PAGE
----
What should I know about alcohol use and pregnancy?
Any alcohol that a pregnant woman consumes is passed along to her baby.
Alcohol use during pregnancy is the leading preventable cause of birth defects.
There is no known safe amount, time, or type of alcohol to drink.
MY BABY & ME
For Expecting and New Moms
What is My Baby & Me?
My Baby & Me is a program that helps women have healthy, alcohol-free pregnancies. If you choose to participate, you will receive:
- Education about your health, your baby’s health, and alcohol
- Personalized counseling sessions and support over the phone from a Pregnancy Educator
- Gift cards for participating
What will happen if I participate?
- The Pregnancy Educator will call you within 5 business days after your prenatal care appointment.
- Caller I.D. may display 1-608-251-1675.
- If you do NOT hear from us within 5 business days after your appointment, please feel free to call us at: 1-800-448-5148 ext. 118.
- You and the Pregnancy Educator talk about your health, your baby’s health and about prenatal alcohol use
- Additional services and resources will be offered if desired
- Gift cards will be sent to you for your participation
Is this program confidential?
- Yes! The My Baby & Me program is completely confidential. We will not share your information with anyone without your written permission.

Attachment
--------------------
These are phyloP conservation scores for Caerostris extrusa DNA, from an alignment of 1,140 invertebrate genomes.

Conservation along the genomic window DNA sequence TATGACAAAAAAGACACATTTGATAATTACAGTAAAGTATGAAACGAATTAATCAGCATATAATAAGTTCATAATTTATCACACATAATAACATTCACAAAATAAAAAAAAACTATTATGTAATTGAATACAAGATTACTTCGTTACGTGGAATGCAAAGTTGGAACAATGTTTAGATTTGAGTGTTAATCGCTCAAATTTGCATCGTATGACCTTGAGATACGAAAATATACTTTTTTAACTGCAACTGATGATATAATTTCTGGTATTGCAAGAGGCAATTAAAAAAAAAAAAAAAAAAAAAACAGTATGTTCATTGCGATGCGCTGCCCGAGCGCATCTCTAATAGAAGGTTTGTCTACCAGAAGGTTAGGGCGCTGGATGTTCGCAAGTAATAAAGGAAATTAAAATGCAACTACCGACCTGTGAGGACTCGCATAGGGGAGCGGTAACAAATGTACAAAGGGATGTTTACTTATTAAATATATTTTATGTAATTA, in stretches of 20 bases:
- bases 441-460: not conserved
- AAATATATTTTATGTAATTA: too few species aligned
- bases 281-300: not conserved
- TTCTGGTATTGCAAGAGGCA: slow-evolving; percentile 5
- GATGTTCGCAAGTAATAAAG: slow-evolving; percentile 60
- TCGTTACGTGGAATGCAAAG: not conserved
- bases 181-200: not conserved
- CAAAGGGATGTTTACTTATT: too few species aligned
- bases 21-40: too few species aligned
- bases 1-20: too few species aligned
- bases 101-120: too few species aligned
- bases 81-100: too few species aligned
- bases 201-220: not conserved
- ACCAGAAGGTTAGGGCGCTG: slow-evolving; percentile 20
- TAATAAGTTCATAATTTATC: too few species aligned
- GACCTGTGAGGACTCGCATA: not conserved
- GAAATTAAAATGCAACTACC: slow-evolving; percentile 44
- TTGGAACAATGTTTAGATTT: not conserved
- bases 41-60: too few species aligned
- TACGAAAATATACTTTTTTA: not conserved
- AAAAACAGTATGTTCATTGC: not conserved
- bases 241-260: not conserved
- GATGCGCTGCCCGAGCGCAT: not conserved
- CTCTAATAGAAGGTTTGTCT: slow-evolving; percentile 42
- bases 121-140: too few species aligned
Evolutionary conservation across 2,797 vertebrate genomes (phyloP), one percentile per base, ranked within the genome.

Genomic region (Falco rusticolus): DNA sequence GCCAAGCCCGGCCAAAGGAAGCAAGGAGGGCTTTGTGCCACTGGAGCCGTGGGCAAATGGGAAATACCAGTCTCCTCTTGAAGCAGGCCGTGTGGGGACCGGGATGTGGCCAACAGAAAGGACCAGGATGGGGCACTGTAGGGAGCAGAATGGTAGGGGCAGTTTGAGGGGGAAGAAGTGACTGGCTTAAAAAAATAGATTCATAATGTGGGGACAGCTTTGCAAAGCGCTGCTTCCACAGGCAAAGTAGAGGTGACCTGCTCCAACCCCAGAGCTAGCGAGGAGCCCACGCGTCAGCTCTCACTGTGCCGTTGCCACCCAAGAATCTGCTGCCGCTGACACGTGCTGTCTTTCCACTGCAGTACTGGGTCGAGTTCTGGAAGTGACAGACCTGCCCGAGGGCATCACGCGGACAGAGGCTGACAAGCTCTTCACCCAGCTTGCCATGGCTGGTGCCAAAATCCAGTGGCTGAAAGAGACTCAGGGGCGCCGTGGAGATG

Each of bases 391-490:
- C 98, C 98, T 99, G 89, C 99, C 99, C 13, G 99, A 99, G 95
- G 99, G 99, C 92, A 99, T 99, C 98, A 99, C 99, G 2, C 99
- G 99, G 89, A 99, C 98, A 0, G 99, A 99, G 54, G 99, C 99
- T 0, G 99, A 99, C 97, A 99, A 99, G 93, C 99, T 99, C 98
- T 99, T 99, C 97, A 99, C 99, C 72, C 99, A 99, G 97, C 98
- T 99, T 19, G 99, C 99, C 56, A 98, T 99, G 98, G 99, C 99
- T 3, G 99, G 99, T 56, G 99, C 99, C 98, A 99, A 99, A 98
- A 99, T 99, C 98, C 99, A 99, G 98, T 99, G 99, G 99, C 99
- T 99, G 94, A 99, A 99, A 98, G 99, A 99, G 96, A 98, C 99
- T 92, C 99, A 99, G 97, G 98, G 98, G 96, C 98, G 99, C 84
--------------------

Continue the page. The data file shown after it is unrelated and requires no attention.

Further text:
Why Should You Be Concerned About Alcohol?
When you drink, alcohol travels through the placenta and umbilical cord to your baby. Your baby will absorb all of the alcohol and have the same blood alcohol content as you do.
The Institute of Medicine says, “Of all the substances of abuse (including cocaine, heroin, and marijuana), alcohol produces by far the most serious neurobehavioral effects in the fetus.”
It is not known if there is a “safe” amount of alcohol. It is has been proven that heavy drinking is clearly linked to birth defects, and even small amounts of alcohol have been linked to negative outcomes. Every woman is different and every pregnancy is different. That is why the My Baby & Me program recommends that women avoid alcohol while pregnant.
Alcohol use during pregnancy can cause:
- Babies to be born early (prematurely) – which has many complications like breathing, heart, and eye problems
- Low birth weight
- Miscarriage or Stillbirth
- Birth Defects, and/or
- Learning, Emotional, and Behavioral problems in children
Fetal Alcohol Spectrum Disorders (FASD) refers to a range of problems associated with alcohol use during pregnancy. The effects can be mild to very, very serious and can last a lifetime. Brain damage is one of the potential serious effects of FASD. It can result in severe learning and behavior problems.